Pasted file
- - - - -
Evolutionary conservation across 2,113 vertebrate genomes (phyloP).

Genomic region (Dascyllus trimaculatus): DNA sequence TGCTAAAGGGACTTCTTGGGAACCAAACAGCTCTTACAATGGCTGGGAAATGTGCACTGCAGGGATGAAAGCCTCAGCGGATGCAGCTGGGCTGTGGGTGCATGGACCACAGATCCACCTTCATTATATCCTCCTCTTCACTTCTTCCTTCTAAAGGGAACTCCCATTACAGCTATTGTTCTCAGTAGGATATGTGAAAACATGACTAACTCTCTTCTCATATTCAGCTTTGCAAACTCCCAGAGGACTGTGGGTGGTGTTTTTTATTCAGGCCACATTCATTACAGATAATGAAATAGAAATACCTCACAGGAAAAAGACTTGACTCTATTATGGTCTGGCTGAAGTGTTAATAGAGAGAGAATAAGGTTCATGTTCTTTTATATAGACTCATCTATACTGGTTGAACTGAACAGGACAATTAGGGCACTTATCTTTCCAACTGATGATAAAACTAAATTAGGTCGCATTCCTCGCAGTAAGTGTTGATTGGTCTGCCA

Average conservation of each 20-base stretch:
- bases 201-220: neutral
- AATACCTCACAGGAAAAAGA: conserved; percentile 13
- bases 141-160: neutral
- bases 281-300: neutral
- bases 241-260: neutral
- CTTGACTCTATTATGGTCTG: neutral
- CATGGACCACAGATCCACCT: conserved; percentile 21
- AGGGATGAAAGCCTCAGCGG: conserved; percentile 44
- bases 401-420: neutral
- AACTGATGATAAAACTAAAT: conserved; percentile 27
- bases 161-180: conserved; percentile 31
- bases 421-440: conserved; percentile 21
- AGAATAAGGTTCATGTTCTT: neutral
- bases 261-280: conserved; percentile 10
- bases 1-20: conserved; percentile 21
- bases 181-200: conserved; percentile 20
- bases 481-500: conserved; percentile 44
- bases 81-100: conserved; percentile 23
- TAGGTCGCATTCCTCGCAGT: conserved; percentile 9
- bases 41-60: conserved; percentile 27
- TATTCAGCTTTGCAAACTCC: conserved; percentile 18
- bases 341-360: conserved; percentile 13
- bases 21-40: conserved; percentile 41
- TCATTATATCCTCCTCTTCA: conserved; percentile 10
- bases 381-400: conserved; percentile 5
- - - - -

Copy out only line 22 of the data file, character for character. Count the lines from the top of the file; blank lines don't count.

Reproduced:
- TAGGTCGCATTCCTCGCAGT: conserved; percentile 9